Over the years the Wilderness Classroom has grown and we expect that more than 100,000 students and 3,500 teachers from schools across the country will participate in A Year in the Wilderness. Through Wilderness Classroom, elementary and middle school classrooms use lesson plans aligned to Common Core Standards, worksheets, blog posts and an interactive map to learn about the Boundary Waters and join us virtually from their classrooms. Plus, kids can use polls to help decide what we study and they can email us questions.

Today's children are tomorrow's decision makers. It will be up to them to protect wild places like the Boundary Waters for future generations. It is critical that we use all of the tools we can to  introduce young people to wild places. Tools like the Wilderness Classroom can help introduce young people to the idea of Wilderness and get them excited about being in nature. However, there is no substitute to providing young people with opportunities to visit wild places and spend time in nature.

I have had the privilege of leading wilderness canoe trips and dogsled trips for the past 15 years. Most of these trips involve families or groups of young people. I love listening to the call of a loon, feeling the line go taught when a walleye inhales my jig, and gazing at the stars on a cold winter night, but after experiencing these special moments hundreds of times you can start to take these experiences for granted. Introducing young people to the Boundary Waters firsthand provides a constant reminder of how special the Boundary Waters is to so many people.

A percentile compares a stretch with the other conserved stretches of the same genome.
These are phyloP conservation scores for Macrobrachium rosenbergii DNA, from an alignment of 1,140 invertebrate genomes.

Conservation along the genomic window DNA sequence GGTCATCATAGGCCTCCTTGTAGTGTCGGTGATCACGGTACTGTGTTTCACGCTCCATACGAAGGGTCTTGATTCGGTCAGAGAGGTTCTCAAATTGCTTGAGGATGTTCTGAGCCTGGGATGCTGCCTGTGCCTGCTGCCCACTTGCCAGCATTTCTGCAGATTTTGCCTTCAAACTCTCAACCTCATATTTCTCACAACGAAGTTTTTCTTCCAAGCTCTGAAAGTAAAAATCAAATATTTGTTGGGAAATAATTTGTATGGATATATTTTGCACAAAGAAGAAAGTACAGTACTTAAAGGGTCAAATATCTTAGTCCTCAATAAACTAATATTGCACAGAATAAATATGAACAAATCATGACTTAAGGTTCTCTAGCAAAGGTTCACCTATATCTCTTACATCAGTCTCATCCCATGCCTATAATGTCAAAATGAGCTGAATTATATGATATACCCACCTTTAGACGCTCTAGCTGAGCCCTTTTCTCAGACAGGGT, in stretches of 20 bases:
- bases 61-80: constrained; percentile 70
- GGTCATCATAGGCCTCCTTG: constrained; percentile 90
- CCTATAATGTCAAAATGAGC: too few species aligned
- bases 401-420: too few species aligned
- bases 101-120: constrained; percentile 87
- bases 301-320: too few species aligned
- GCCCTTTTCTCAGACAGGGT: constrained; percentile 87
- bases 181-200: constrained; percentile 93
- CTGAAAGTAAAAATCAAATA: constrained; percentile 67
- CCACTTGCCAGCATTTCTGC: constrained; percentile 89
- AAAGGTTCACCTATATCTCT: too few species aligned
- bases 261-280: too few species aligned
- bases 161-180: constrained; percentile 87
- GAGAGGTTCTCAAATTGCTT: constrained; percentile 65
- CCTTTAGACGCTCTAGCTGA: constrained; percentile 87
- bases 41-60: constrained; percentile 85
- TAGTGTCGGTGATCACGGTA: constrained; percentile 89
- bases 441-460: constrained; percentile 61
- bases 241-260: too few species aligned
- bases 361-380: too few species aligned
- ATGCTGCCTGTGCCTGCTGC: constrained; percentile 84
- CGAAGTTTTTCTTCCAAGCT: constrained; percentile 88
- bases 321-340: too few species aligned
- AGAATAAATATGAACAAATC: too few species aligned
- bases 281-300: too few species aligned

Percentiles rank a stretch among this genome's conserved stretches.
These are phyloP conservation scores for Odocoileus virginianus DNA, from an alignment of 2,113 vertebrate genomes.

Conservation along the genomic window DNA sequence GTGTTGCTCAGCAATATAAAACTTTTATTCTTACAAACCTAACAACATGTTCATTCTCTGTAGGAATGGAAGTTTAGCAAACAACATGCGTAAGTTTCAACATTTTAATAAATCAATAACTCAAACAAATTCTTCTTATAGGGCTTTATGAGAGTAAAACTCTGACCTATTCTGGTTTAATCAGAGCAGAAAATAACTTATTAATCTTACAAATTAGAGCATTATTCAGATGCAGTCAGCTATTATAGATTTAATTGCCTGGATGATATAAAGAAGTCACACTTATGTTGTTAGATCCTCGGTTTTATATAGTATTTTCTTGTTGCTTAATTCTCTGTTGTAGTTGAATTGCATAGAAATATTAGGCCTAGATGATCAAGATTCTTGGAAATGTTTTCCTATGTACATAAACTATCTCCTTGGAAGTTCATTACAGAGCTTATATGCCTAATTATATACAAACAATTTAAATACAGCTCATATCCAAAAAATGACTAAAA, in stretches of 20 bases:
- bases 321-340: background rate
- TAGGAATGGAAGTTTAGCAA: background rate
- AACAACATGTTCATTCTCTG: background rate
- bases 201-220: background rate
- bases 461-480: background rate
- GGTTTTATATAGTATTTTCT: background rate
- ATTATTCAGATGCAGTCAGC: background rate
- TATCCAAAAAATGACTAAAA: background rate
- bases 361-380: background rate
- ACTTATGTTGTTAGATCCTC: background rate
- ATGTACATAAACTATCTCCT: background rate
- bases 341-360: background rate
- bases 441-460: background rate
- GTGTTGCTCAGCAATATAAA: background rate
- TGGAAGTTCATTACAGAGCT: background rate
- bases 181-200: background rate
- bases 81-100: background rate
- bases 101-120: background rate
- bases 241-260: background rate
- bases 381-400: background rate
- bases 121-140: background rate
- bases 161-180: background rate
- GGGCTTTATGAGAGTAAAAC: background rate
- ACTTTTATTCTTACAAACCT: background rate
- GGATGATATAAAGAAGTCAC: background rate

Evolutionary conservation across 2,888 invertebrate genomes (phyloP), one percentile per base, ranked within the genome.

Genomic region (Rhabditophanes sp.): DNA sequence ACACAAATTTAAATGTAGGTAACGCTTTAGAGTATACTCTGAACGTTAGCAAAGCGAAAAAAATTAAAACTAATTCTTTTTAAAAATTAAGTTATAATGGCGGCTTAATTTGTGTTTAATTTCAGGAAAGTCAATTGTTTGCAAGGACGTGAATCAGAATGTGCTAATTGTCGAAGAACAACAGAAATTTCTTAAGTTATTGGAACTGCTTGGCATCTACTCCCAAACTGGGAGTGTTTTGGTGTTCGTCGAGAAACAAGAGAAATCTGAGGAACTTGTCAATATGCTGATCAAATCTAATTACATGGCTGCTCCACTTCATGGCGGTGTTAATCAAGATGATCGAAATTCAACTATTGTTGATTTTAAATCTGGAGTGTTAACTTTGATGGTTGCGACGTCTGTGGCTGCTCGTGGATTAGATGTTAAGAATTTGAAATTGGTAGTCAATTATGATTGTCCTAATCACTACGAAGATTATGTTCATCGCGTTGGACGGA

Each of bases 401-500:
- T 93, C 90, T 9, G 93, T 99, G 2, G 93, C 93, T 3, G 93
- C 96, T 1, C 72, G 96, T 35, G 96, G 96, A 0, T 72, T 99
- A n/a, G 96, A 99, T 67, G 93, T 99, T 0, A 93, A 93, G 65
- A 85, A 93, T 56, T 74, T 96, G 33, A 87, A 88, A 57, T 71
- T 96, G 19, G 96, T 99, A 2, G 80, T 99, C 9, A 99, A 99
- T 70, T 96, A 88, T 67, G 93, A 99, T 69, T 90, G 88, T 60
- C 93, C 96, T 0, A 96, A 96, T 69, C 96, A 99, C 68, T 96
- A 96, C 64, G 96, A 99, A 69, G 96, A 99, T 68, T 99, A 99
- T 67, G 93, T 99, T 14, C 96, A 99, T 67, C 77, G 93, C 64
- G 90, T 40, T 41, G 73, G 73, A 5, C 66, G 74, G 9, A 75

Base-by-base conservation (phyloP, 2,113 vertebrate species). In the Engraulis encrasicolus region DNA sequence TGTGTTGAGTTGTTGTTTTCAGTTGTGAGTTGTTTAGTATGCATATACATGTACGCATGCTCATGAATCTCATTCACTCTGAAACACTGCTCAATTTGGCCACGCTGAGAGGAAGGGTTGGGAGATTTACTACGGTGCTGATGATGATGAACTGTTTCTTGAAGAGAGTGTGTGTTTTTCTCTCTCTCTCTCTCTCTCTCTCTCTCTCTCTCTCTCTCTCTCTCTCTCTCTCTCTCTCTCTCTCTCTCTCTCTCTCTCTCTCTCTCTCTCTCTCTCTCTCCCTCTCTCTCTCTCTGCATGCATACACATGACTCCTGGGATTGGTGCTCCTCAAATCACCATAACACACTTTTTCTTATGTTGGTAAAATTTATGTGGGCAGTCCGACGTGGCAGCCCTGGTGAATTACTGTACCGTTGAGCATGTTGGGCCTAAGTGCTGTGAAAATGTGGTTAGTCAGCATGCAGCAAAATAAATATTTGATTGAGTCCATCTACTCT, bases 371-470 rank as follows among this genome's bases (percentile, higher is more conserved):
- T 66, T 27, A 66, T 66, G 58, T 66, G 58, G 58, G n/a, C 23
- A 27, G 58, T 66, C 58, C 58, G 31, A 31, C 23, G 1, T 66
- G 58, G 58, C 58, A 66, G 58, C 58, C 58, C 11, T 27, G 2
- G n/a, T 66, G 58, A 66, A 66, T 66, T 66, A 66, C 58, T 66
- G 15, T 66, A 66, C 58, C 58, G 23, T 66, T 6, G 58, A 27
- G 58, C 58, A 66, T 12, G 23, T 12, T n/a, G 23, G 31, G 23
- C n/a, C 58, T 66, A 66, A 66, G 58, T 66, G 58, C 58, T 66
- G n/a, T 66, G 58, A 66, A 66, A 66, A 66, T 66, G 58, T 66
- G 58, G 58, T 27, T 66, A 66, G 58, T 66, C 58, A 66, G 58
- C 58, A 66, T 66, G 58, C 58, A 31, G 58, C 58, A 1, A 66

For the last few summers, Amy and I have worked with a young teacher from Chicago who started a Wilderness Club at the inner city school where he works. For the Wilderness Club's first camping trip, we took a busload of students to Indiana Dunes State Park, which is about an hour from Chicago. We roasted marshmallows, went hiking and slept in tents. All of these were new and exciting experiences for most of the students. I will never forget standing on the beach looking out over Lake Michigan with a group of students. One of the girls smiled at me and said that she had never been to the beach before. She lives five miles from Lake Michigan.